When two men wish to raise a child together, they must either adopt (where neither of them will have a biological contribution) or use an egg donor and surrogate (where only one of them will make a biological contribution). In the future, that might not be the case. A new paper published in Cell describes the role of genetic regulators which influence whether an immature germ cell differentiates into a male or female cell, and how that process can be manipulated. In the future, it could even be possible for stem cells from a male to be used to produce an egg, allowing an infant to have two biological fathers.
Primordial germ cells (PGCs) are the stem cells that are able to give rise to either sperm or egg cells. The body typically uses hormonal signals and certain transcription factors in order to determine whether to make the male or female germ cells naturally. While SRY is the gene most widely known for its sex-determining function, the paper describes the importance of another SOX family gene, SOX17. As it turns out, SOX17 is another regulator of human PGC-like cells, and altering the gene can alter the fate of those cells. Rather than just building on our understanding of sex-determining processes, this could potentially have staggering implications for a number of families.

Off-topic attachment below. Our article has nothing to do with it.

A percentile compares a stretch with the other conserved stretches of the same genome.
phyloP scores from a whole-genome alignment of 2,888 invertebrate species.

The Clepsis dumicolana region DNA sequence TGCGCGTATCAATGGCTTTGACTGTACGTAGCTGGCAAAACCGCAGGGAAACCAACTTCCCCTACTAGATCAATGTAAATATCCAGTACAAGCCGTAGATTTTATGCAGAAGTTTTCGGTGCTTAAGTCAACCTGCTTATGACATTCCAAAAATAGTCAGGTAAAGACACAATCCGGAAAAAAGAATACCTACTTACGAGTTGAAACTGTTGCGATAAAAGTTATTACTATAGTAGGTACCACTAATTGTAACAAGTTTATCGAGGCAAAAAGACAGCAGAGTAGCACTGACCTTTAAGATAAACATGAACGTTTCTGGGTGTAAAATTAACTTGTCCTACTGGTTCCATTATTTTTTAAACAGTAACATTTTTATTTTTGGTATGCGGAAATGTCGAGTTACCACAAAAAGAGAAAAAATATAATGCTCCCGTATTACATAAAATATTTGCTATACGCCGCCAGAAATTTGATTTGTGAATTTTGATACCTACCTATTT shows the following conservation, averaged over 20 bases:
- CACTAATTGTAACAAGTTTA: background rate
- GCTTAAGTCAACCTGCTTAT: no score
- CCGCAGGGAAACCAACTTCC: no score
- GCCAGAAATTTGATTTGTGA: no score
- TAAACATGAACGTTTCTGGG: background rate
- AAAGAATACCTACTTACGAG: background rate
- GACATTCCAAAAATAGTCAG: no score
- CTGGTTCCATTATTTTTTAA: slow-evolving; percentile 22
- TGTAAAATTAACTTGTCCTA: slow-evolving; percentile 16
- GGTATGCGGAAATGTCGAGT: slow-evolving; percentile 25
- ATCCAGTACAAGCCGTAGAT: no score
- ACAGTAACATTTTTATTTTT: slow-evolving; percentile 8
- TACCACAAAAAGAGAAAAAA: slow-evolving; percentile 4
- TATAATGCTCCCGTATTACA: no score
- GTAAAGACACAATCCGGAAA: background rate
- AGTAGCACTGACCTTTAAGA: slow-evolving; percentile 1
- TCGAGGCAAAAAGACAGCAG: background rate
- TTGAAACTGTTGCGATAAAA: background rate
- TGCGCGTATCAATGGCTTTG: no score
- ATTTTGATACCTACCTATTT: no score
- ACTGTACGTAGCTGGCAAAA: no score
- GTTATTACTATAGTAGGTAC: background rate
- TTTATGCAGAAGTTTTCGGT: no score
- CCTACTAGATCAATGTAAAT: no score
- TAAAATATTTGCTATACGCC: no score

In the coming years, researchers may be able to manipulate this process and make it possible for two men to father a child without the need of an egg donor. This could occur by taking PGCs from one father, manipulating SOX17 and inducing those cells to become oocytes. Because the male has all of the relevant maternal information on his one copy of the X chromosome, the resulting egg cell would theoretically be fully functional. The second father would then need to provide a sperm sample with which to inseminate the egg, though a surrogate would be required to carry the baby throughout gestation.
Of course, there is a laundry-list of logistical and ethical concerns before this can become a reality. Primarily, human genetic modification to this degree is a huge gray area, with many against the idea of “designer babies” that would lead to a Gattaca-like society. This technique wouldn’t be employed to avoid potentially devastating diseases, such as the three-parent IVF which was recently approved in the United Kingdom. Thus, it could be harder to justify such drastic means solely for procreation.
While it is unfortunate, there is another barrier: Those with prejudices against homosexual couples could block the development and implementation of this technology. Though the number of children being raised by same sex couples has nearly doubled since 2000, they are still far and away a minority and face many prejudices.
There is still a great deal of research that needs to be done before the time comes to decide how or if the technique will be implemented.